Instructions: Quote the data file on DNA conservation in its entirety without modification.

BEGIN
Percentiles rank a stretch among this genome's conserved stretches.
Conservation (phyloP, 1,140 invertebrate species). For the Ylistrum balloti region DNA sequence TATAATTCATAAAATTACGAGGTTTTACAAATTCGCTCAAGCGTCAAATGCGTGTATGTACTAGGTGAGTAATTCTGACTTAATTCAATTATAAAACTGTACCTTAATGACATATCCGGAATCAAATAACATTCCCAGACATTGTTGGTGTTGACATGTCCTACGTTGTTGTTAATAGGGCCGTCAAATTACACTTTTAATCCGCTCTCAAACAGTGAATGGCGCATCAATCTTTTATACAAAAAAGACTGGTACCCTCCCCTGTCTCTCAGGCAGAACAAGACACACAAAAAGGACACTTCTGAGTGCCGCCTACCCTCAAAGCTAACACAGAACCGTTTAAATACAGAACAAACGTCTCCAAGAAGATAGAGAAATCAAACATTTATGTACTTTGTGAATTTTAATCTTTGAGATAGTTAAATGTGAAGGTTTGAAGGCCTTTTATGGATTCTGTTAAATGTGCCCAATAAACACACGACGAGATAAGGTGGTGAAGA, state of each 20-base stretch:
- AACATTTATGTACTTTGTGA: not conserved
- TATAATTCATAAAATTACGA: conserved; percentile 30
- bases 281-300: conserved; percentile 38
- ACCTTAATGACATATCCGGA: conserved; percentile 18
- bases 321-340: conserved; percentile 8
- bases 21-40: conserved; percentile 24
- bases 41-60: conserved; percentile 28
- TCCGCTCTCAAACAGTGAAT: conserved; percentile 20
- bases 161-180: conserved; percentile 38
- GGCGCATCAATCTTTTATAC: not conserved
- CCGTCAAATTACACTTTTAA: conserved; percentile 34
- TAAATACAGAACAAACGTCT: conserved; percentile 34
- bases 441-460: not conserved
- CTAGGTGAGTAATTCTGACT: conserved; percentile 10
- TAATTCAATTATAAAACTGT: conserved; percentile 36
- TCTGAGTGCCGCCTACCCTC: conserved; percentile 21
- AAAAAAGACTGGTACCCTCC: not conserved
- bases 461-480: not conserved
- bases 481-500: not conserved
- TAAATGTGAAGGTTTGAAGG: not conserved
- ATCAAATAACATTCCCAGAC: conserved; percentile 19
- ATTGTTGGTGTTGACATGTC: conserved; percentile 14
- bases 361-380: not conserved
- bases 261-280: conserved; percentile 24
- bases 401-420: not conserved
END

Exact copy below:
Percentiles rank a stretch among this genome's conserved stretches.
Conservation (phyloP, 1,140 invertebrate species). For the Ylistrum balloti region DNA sequence TATAATTCATAAAATTACGAGGTTTTACAAATTCGCTCAAGCGTCAAATGCGTGTATGTACTAGGTGAGTAATTCTGACTTAATTCAATTATAAAACTGTACCTTAATGACATATCCGGAATCAAATAACATTCCCAGACATTGTTGGTGTTGACATGTCCTACGTTGTTGTTAATAGGGCCGTCAAATTACACTTTTAATCCGCTCTCAAACAGTGAATGGCGCATCAATCTTTTATACAAAAAAGACTGGTACCCTCCCCTGTCTCTCAGGCAGAACAAGACACACAAAAAGGACACTTCTGAGTGCCGCCTACCCTCAAAGCTAACACAGAACCGTTTAAATACAGAACAAACGTCTCCAAGAAGATAGAGAAATCAAACATTTATGTACTTTGTGAATTTTAATCTTTGAGATAGTTAAATGTGAAGGTTTGAAGGCCTTTTATGGATTCTGTTAAATGTGCCCAATAAACACACGACGAGATAAGGTGGTGAAGA, state of each 20-base stretch:
- AACATTTATGTACTTTGTGA: not conserved
- TATAATTCATAAAATTACGA: conserved; percentile 30
- bases 281-300: conserved; percentile 38
- ACCTTAATGACATATCCGGA: conserved; percentile 18
- bases 321-340: conserved; percentile 8
- bases 21-40: conserved; percentile 24
- bases 41-60: conserved; percentile 28
- TCCGCTCTCAAACAGTGAAT: conserved; percentile 20
- bases 161-180: conserved; percentile 38
- GGCGCATCAATCTTTTATAC: not conserved
- CCGTCAAATTACACTTTTAA: conserved; percentile 34
- TAAATACAGAACAAACGTCT: conserved; percentile 34
- bases 441-460: not conserved
- CTAGGTGAGTAATTCTGACT: conserved; percentile 10
- TAATTCAATTATAAAACTGT: conserved; percentile 36
- TCTGAGTGCCGCCTACCCTC: conserved; percentile 21
- AAAAAAGACTGGTACCCTCC: not conserved
- bases 461-480: not conserved
- bases 481-500: not conserved
- TAAATGTGAAGGTTTGAAGG: not conserved
- ATCAAATAACATTCCCAGAC: conserved; percentile 19
- ATTGTTGGTGTTGACATGTC: conserved; percentile 14
- bases 361-380: not conserved
- bases 261-280: conserved; percentile 24
- bases 401-420: not conserved